Kstson nyt vain jugoslavian lounaiskulman karttaa jokaon ajalta 1938.
Slovenia jaettiin seuraavasti.
2. Krajnska . Alueen pääkaupunki on Ljubljana ( Laibach)
2a Gorenjska ( Alta Carniola) Oberkrain. Tällä alueella oli Bohinj-järvi ja Bled-järvi. Bohinj-järvi seutu on Hinterland aluetta ja siellä on I maailmansodan sotilashautausmaita sekä poliitisten vankien hautauspaikkoja (Koprivnik, Srenja, Ukane, Planina na Kraju) Small war Musem ( Mali vojni muzei 19899. Trigla alppi ja sen luonnonpuistoalue., Slovenian korkein kohta.
Suurin osa Slovenian juutalaisista asui Prekmurjessa, jonka kunnista oli kolme pääasiassa luterilaista ja yhdessä oli runsaammin myös juutalaisia moravske Toplica ( Murska Sobota ja Lendava) .
1921, the total population of the area numbered 92,295 people, including 74,199 Slovene speakers, 14,065 speakers of Hungarian, and 2,540 German speakers. Since then, the number of Hungarian speakers has been falling slowly but steadily. The German-speaking community, which used to be concentrated in three villages near the Austrian border and in Murska Sobota, was either expelled from the area or assimilated after World War II.
Since the early 1950s, Hungarian has had co-official status in the traditional settlement area of the Hungarian minority. Three municipalities are completely bilingual—Lendava (Hungarian: Lendva), Hodoš (Hungarian: Hodos), and Dobrovnik (Hungarian: Dobronak)—and the two municipalities of Šalovci and Moravske Toplice are only partially bilingual. Two municipalities, Hodoš and Dobrovnik, have a Hungarian majority.
Prekmurje has traditionally been the most heterogeneous Slovene region regarding religious affiliation. Besides a Roman Catholic majority, there is a significant Protestant (mostly Lutheran) minority, concentrated in the Goričko hills, which represents between one fourth and one fifth of the population of Prekmurje. Three municipalities have a Lutheran majority (Puconci, Gornji Petrovci, and Hodoš), while in Moravske Toplice, Lutherans form just under half of the population.
Before World War II, there used to be a significant Jewish community as well, mostly concentrated in the towns of Murska Sobota and Lendava (see also: Lendava Synagogue). In the 1930s, two-thirds of all Slovenian Jews lived in Prekmurje. Most of them perished in the Holocaust. There is also a significant Romani presence in the region, with Prekmurje being one of the two major settlement areas of Slovenian Romani (the other being Lower Carniola).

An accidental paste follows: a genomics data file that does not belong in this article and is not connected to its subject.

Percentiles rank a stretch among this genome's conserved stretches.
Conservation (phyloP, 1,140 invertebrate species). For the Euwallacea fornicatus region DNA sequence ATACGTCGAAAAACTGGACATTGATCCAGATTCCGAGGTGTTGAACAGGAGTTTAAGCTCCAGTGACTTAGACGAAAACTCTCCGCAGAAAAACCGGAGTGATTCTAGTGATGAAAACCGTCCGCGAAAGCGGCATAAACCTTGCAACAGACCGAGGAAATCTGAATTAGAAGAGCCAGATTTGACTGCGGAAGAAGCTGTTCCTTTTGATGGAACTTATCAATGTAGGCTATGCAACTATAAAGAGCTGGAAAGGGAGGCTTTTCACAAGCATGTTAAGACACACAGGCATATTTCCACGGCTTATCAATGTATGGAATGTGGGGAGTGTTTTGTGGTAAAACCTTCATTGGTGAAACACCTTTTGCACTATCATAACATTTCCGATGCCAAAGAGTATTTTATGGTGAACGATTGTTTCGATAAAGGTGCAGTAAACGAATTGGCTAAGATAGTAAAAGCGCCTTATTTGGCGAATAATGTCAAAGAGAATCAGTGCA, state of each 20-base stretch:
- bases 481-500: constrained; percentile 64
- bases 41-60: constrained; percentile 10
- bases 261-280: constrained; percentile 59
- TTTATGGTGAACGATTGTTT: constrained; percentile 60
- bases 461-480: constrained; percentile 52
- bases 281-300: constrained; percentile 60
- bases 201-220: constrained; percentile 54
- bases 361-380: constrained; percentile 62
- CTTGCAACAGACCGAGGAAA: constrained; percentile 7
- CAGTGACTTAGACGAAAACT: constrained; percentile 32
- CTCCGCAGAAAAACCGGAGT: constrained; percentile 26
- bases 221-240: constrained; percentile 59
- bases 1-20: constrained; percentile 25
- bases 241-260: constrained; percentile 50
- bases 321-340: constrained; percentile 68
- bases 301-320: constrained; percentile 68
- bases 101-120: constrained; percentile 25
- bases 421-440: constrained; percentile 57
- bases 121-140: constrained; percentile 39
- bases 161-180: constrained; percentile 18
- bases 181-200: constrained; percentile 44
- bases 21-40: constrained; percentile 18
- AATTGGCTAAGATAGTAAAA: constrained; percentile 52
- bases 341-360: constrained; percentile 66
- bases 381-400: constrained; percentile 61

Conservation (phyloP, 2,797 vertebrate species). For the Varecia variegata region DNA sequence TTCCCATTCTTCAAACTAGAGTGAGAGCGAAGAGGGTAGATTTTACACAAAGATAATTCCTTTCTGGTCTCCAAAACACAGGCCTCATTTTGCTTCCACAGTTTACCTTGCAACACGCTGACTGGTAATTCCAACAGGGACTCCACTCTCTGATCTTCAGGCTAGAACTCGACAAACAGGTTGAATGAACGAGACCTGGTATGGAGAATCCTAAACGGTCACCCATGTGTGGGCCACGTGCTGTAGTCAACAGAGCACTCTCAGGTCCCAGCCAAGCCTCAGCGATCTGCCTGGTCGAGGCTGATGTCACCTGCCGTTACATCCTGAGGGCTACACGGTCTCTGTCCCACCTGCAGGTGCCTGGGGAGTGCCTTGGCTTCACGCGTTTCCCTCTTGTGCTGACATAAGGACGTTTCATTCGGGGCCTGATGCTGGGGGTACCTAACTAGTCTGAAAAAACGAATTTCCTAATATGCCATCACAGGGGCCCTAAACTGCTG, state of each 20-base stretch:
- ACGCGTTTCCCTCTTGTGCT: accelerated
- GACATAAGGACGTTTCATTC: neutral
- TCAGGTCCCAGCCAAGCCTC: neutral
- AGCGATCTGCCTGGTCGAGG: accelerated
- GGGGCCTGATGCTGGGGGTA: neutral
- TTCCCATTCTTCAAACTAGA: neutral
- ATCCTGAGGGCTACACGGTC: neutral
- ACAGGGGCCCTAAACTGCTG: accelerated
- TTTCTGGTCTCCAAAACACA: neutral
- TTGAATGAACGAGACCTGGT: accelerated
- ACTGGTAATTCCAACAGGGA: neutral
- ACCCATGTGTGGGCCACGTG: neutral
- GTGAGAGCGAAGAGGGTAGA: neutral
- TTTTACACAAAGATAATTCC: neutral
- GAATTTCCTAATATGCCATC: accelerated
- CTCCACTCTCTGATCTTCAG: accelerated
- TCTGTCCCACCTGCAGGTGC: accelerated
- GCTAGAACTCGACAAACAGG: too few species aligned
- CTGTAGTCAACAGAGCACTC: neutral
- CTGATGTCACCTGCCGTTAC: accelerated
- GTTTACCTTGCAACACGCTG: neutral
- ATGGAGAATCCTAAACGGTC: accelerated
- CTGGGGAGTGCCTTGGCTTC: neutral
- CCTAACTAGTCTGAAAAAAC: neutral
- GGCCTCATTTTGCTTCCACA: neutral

Holocaust in SloveniaDuring World War II, the economic prominent and organised Jewish community was also annihilated within today’s Slovenian territory.World War II was one of the darkest chapters in the history of Judaism in Slovenia. At that time the most powerful Jewish community lived in Prekmurje, particularly in the area of Lendava (Hungarian Lendva, German Unter-Limbach) and Murska Sobota (Hungarian Muraszombat, German Olsnitz). In 1944 they suffered a fatal blow by mass destruction in Nazi concentration camps; most Jews died in the notorious Auschwitz.
Righteous Among the NationsDespite severe repression you could find individuals among Slovenians who were ready to help save their Jewish population. They were in that minority who managed to maintain human values at a time of complete moral collapse, and believed that the persecuted Jews should be protected and saved. These were the ‘righteous among the nations’, who were later given special international recognition for their unselfish help during the persecution of Jews, and their names are recorded on memorial plaques and engraved on walls in the Yad Vashem Garden of the ‘Righteous Among the Nations ‘, in Israel.
Among the Slovenian righteous are
- Uroš Žun,
- Andrej Tumpej,
- Zora Pičulin,
- Ivan Breskvar,
- Franjo Punčuh,
- Ivan Župančič,
- Olga Neuman (Rajšek)
- Martina Marković Levec
In compliance with recent findings, however, it is currently believed that there are a few more Slovenians who are going to be given this deserving recognition shortly.